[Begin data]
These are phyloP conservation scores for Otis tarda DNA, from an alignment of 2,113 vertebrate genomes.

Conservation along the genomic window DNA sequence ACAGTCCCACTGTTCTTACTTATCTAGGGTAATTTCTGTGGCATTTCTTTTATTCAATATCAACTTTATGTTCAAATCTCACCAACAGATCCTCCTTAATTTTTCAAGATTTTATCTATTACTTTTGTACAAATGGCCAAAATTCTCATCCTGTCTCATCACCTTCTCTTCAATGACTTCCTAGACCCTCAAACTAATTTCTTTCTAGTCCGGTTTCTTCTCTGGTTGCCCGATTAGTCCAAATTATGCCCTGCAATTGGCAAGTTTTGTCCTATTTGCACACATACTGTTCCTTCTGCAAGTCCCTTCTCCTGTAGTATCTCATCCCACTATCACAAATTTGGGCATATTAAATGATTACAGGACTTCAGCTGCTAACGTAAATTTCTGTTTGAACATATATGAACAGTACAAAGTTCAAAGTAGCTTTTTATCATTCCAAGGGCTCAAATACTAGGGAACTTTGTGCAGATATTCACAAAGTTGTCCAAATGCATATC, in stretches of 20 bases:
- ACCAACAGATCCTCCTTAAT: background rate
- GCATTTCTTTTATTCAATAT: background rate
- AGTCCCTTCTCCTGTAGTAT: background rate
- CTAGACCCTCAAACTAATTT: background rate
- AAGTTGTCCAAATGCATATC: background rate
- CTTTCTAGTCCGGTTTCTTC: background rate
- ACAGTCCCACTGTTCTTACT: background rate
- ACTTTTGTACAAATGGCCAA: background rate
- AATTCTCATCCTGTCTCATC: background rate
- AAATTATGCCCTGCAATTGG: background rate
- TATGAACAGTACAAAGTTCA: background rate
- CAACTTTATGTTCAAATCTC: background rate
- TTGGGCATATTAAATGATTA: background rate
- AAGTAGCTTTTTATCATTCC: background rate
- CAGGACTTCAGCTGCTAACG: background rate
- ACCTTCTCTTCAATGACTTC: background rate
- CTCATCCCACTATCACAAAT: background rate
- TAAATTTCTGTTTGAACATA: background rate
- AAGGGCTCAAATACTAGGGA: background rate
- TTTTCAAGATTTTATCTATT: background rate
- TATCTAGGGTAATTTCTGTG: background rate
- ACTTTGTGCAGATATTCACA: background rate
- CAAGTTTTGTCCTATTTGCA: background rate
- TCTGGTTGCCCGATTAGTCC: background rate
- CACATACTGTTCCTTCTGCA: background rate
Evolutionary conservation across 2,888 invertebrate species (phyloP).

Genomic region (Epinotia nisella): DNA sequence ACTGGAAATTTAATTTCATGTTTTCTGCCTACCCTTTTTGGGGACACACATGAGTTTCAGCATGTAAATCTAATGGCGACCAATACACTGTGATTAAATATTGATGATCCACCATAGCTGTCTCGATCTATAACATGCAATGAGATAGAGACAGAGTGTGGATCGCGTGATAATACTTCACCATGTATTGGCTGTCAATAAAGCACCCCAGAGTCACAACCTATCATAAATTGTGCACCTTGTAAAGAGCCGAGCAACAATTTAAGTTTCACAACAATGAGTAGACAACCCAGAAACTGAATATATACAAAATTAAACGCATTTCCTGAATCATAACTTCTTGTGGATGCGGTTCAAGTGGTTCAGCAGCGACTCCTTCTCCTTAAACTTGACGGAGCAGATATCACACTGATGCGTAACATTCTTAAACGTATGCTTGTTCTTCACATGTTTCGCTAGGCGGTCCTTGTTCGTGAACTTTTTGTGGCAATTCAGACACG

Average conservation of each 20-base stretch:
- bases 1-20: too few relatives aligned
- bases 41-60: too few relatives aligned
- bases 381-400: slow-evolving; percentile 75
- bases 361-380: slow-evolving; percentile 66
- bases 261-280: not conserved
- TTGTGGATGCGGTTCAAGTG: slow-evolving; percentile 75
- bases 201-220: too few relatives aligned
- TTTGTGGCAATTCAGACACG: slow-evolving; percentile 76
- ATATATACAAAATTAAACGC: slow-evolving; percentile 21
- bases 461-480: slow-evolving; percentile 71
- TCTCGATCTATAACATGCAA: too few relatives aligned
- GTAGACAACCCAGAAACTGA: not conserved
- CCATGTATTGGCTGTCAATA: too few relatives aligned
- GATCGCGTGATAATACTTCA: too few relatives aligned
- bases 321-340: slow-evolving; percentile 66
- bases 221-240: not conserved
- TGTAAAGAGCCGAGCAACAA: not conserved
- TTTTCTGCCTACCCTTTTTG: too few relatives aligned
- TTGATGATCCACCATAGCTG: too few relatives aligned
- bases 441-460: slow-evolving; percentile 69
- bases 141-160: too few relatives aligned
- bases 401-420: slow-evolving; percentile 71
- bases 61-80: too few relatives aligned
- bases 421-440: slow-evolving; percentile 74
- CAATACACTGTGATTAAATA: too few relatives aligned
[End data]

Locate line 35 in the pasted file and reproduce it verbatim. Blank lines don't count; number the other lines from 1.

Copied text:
- bases 261-280: not conserved